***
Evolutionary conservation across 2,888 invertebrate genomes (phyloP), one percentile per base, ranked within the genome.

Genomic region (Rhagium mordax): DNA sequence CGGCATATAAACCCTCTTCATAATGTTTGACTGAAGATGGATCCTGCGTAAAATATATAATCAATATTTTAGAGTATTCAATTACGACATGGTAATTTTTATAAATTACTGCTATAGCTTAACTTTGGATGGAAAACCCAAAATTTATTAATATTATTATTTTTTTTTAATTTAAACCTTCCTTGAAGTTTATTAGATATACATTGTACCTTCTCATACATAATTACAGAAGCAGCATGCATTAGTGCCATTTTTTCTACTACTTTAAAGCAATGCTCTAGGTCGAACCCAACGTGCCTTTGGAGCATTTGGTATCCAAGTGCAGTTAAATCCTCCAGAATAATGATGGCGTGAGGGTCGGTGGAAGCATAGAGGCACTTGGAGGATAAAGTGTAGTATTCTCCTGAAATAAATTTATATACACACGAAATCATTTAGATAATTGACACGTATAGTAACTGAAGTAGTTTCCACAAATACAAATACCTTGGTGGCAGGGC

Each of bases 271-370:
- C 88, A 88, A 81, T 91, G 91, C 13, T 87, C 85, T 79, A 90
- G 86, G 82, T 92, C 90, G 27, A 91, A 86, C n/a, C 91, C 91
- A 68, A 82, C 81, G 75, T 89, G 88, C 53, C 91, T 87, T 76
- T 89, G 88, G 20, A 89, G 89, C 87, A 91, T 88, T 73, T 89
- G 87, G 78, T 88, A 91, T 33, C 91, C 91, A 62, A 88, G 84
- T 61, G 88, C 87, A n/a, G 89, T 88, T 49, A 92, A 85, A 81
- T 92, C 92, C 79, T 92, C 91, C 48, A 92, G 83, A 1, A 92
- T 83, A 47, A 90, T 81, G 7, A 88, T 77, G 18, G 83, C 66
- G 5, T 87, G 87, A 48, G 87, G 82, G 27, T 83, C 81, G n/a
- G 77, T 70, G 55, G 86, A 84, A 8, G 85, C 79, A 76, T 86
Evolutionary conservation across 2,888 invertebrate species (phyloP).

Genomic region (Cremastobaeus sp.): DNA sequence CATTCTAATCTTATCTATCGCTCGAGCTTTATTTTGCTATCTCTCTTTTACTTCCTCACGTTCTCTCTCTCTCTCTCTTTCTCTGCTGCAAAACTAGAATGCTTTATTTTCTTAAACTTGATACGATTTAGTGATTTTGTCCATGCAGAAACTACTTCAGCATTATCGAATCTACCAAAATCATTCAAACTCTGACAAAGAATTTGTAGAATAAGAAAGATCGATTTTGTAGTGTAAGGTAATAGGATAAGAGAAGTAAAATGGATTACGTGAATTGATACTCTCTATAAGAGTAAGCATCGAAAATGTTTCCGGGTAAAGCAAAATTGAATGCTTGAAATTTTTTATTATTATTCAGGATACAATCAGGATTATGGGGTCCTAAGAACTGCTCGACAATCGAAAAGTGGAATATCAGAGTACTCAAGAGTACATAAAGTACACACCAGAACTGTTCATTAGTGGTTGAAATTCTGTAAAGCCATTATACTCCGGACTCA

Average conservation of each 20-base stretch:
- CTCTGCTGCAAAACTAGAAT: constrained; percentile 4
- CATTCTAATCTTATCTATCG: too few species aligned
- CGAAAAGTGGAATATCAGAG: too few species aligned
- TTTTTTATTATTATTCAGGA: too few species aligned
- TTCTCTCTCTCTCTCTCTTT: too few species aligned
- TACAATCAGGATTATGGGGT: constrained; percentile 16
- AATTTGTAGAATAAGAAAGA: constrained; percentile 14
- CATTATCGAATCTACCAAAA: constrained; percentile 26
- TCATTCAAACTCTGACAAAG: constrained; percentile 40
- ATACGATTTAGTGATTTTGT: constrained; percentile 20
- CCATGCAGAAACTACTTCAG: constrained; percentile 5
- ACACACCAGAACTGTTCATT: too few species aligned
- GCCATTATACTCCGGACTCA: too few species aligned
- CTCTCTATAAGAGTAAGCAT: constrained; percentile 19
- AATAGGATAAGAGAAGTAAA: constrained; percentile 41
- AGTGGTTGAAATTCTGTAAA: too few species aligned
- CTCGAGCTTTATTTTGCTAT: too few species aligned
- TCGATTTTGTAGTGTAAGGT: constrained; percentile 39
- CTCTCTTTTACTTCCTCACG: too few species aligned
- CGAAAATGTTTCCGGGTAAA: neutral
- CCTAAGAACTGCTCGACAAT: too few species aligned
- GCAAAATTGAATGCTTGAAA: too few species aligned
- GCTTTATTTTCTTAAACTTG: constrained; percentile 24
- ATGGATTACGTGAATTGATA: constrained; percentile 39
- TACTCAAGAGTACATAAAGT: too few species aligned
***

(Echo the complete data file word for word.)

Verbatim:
Evolutionary conservation across 2,888 invertebrate genomes (phyloP), one percentile per base, ranked within the genome.

Genomic region (Rhagium mordax): DNA sequence CGGCATATAAACCCTCTTCATAATGTTTGACTGAAGATGGATCCTGCGTAAAATATATAATCAATATTTTAGAGTATTCAATTACGACATGGTAATTTTTATAAATTACTGCTATAGCTTAACTTTGGATGGAAAACCCAAAATTTATTAATATTATTATTTTTTTTTAATTTAAACCTTCCTTGAAGTTTATTAGATATACATTGTACCTTCTCATACATAATTACAGAAGCAGCATGCATTAGTGCCATTTTTTCTACTACTTTAAAGCAATGCTCTAGGTCGAACCCAACGTGCCTTTGGAGCATTTGGTATCCAAGTGCAGTTAAATCCTCCAGAATAATGATGGCGTGAGGGTCGGTGGAAGCATAGAGGCACTTGGAGGATAAAGTGTAGTATTCTCCTGAAATAAATTTATATACACACGAAATCATTTAGATAATTGACACGTATAGTAACTGAAGTAGTTTCCACAAATACAAATACCTTGGTGGCAGGGC

Each of bases 271-370:
- C 88, A 88, A 81, T 91, G 91, C 13, T 87, C 85, T 79, A 90
- G 86, G 82, T 92, C 90, G 27, A 91, A 86, C n/a, C 91, C 91
- A 68, A 82, C 81, G 75, T 89, G 88, C 53, C 91, T 87, T 76
- T 89, G 88, G 20, A 89, G 89, C 87, A 91, T 88, T 73, T 89
- G 87, G 78, T 88, A 91, T 33, C 91, C 91, A 62, A 88, G 84
- T 61, G 88, C 87, A n/a, G 89, T 88, T 49, A 92, A 85, A 81
- T 92, C 92, C 79, T 92, C 91, C 48, A 92, G 83, A 1, A 92
- T 83, A 47, A 90, T 81, G 7, A 88, T 77, G 18, G 83, C 66
- G 5, T 87, G 87, A 48, G 87, G 82, G 27, T 83, C 81, G n/a
- G 77, T 70, G 55, G 86, A 84, A 8, G 85, C 79, A 76, T 86
Evolutionary conservation across 2,888 invertebrate species (phyloP).

Genomic region (Cremastobaeus sp.): DNA sequence CATTCTAATCTTATCTATCGCTCGAGCTTTATTTTGCTATCTCTCTTTTACTTCCTCACGTTCTCTCTCTCTCTCTCTTTCTCTGCTGCAAAACTAGAATGCTTTATTTTCTTAAACTTGATACGATTTAGTGATTTTGTCCATGCAGAAACTACTTCAGCATTATCGAATCTACCAAAATCATTCAAACTCTGACAAAGAATTTGTAGAATAAGAAAGATCGATTTTGTAGTGTAAGGTAATAGGATAAGAGAAGTAAAATGGATTACGTGAATTGATACTCTCTATAAGAGTAAGCATCGAAAATGTTTCCGGGTAAAGCAAAATTGAATGCTTGAAATTTTTTATTATTATTCAGGATACAATCAGGATTATGGGGTCCTAAGAACTGCTCGACAATCGAAAAGTGGAATATCAGAGTACTCAAGAGTACATAAAGTACACACCAGAACTGTTCATTAGTGGTTGAAATTCTGTAAAGCCATTATACTCCGGACTCA

Average conservation of each 20-base stretch:
- CTCTGCTGCAAAACTAGAAT: constrained; percentile 4
- CATTCTAATCTTATCTATCG: too few species aligned
- CGAAAAGTGGAATATCAGAG: too few species aligned
- TTTTTTATTATTATTCAGGA: too few species aligned
- TTCTCTCTCTCTCTCTCTTT: too few species aligned
- TACAATCAGGATTATGGGGT: constrained; percentile 16
- AATTTGTAGAATAAGAAAGA: constrained; percentile 14
- CATTATCGAATCTACCAAAA: constrained; percentile 26
- TCATTCAAACTCTGACAAAG: constrained; percentile 40
- ATACGATTTAGTGATTTTGT: constrained; percentile 20
- CCATGCAGAAACTACTTCAG: constrained; percentile 5
- ACACACCAGAACTGTTCATT: too few species aligned
- GCCATTATACTCCGGACTCA: too few species aligned
- CTCTCTATAAGAGTAAGCAT: constrained; percentile 19
- AATAGGATAAGAGAAGTAAA: constrained; percentile 41
- AGTGGTTGAAATTCTGTAAA: too few species aligned
- CTCGAGCTTTATTTTGCTAT: too few species aligned
- TCGATTTTGTAGTGTAAGGT: constrained; percentile 39
- CTCTCTTTTACTTCCTCACG: too few species aligned
- CGAAAATGTTTCCGGGTAAA: neutral
- CCTAAGAACTGCTCGACAAT: too few species aligned
- GCAAAATTGAATGCTTGAAA: too few species aligned
- GCTTTATTTTCTTAAACTTG: constrained; percentile 24
- ATGGATTACGTGAATTGATA: constrained; percentile 39
- TACTCAAGAGTACATAAAGT: too few species aligned